We Are Done With "Access to Care"

We Are Done With "Access to Care"

Howard W. Taylor, D.D.S.*:

“Access to care” is a great term. We have used “access to care” whenever an initiative has been planned or started that was focused on meeting the need for dental health care for a person who qualified as “underserved”.
All of us involved in providing dental health care are acutely aware of the complex nature of addressing the needs of the underserved. It is a multi-faceted problem. Initially the access issue was focused on the limited number of providers in the outlying regions of our state. As study results came in, it became quite clear that the number of dentists in Minnesota was very adequate for the population. However, we did have a problem with the distribution of dentists. Over time it became clear that access to care was also inhibited due to government programs that did one of two things: (1) had reimbursement rates so low in some situations that the reimbursement did not meet the costs of providing the service, or (2) did not provide coverage, or adequate coverage, for some of the more vulnerable segments of the population.

Over an extended period of time, organized dentistry worked more closely with multiple state agencies and the legislature in an effort to provide more comprehensive dental care to the underserved and vulnerable populations. Over that same period of time, several of the agencies and the legislature had members who simplified the problem back to one of “not enough dentists”.

Currently, the Minnesota Dental Association is committed to a more intentional approach to finding solutions for the underserved. In an effort to facilitate communication and find viable solutions, the MDA’s House of Delegates at its September 2010 meeting adopted a resolution aimed at using more accurate terminology. “Access to care” has become too general a term, as it allows for too much flexibility in interpretation. The accepted terminology uses the word “barrier”.
There are many barriers to care. Easily recognized categories include:
• Financial barriers
• Geographic barriers
• Governmental barriers
• Personal barriers
There are, for instance, many examples of “financial barriers”. Among the more obvious ones would be inadequate personal funds to pay for dental care or insurance with limited coverage combined with inadequate personal funds.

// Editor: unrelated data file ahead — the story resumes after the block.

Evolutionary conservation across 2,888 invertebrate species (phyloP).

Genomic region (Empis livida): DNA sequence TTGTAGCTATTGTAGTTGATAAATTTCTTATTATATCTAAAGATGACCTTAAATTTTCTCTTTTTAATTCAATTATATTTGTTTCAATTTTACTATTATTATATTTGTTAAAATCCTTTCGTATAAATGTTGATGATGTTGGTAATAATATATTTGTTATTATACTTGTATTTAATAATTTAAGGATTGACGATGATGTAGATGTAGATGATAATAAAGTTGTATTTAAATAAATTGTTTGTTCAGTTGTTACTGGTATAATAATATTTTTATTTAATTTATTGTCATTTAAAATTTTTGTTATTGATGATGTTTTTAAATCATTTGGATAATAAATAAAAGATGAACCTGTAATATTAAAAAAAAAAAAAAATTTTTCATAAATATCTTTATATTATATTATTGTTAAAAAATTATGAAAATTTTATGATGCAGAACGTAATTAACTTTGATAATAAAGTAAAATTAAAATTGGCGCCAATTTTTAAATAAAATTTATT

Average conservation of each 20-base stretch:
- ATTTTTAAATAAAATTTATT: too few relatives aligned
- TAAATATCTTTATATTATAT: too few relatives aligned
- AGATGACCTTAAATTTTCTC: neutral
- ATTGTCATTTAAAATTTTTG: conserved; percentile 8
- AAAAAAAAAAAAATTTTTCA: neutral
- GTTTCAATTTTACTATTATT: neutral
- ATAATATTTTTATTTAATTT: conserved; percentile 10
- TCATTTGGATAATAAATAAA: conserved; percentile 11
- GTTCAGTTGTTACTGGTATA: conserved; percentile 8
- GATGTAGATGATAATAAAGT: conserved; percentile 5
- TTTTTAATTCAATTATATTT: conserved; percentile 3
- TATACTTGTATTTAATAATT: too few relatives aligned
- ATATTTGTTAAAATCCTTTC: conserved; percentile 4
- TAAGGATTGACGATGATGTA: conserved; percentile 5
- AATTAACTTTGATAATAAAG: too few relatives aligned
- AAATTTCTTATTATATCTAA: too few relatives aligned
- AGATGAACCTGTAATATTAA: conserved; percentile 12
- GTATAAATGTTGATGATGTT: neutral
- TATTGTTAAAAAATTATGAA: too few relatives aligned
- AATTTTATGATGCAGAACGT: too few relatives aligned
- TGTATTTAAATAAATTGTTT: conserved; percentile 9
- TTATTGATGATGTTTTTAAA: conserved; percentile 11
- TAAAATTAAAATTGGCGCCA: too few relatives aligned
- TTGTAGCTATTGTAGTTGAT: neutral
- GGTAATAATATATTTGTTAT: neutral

“Geographic barriers” commonly would relate to a dental provider being located within an “acceptable” distance from the individual seeking care. This would include the person with special needs who must have a provider who has any special facilities he or she may require.

“Governmental barriers” describes a wide category, including but not limited to low reimbursement rates to providers, programs with limited coverage, and the state closed-panel coverage system.

“Personal barriers” may be the largest category. Examples range from the persons who habitually miss appointments to the severely fearful individual to persons seeking only immediate care and those with language and transportation barriers.

The term “barrier” is not a solution. However, the use of the term “barrier” provides a system to find a meaningful solution.

First, the use of the term “barrier” allows for identification of the barrier that is keeping an individual from receiving dental care.

Second, once a particular barrier is identified, the conversation can be directed to a meaningful solution to that particular barrier.

Third, the solution should clearly provide a resolution for the population being identified.

It is possible that had this system been recognized and utilized, the legislation regarding the dental therapist could have developed a health care provider that would more effectively reach the underserved in the outlying regions of our state. The possibilities for providing care to the underserved have a much better prospect for finding solutions when the terminology redirects the discussion to the barrier that limits the affected group from receiving care.

Be a part of the solution. Use the terminology of “barriers” in your own conversations. Find the common ground of identifying the barrier to dental care - and then search for the solution to the barriers.

*Dr. Taylor is a general dentist in private practice in Saint Anthony, Minnesota. Email is taylor...hwt@gmail.com


ADA House of Delegates Passes MDA-Sponsored Resolution
As an outgrowth of the Minnesota Dental Association House of Delegates in September, the MDA put forth a resolution to the American Dental Association attempting to reframe terminology used in discussing care needed for the underserved. “Dental access” is the term commonly used to label the topic of care to the underserved. Unfortunately, the connotations of this term have come to imply that there is a problem with finding dentists who will treat this population. This is an inaccurate interpretation. There are many barriers to care, and a large number of these individuals experience more than one of them. As a result, the MDA has proposed an immediate change in how the profession talks about this issue, replacing the term “access to care” with “barriers to care”. When discussing the problems the underserved have finding dental treatment, referencing “barriers to care” more accurately represents the sources of the problem, and thereby leads to more meaningful solutions. The MDA resolution, as adopted, reads, “Resolved, that the ADA in communications regarding dental access issues, emphasize barriers to care including, but not limited to: (a) financial barriers, (b) geographic barriers, (c) governmental barriers, (d) personal barriers, (e) cross-cultural barriers, and (f) language barriers”.